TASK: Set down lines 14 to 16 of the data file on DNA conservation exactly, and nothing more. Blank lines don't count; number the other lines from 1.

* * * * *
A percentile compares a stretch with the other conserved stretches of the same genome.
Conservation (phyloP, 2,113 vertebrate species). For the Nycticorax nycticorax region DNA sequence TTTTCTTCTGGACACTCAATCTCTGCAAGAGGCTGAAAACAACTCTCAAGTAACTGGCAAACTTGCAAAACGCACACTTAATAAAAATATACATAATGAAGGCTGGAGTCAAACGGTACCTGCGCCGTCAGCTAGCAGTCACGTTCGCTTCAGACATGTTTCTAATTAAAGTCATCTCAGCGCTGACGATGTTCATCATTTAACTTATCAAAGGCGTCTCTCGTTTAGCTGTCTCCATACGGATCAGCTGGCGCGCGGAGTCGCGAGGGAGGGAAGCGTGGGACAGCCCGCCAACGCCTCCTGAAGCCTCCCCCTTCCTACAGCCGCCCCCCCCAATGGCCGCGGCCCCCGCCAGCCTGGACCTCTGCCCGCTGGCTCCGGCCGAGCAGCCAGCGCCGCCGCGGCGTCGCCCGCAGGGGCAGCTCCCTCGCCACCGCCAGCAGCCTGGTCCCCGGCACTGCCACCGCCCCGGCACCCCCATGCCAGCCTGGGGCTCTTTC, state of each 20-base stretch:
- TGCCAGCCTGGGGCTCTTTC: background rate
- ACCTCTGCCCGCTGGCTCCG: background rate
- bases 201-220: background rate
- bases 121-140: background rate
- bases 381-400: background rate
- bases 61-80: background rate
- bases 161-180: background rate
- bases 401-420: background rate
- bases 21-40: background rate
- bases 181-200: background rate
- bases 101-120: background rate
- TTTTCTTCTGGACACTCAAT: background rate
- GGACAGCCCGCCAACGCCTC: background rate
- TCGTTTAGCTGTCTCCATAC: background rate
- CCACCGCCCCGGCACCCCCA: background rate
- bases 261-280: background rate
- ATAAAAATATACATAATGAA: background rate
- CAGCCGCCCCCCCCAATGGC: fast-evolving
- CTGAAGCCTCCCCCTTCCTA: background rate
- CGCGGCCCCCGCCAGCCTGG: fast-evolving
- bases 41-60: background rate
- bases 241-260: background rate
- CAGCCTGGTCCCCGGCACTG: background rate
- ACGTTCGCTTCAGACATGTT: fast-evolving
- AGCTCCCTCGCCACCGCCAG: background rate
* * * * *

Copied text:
- TTTTCTTCTGGACACTCAAT: background rate
- GGACAGCCCGCCAACGCCTC: background rate
- TCGTTTAGCTGTCTCCATAC: background rate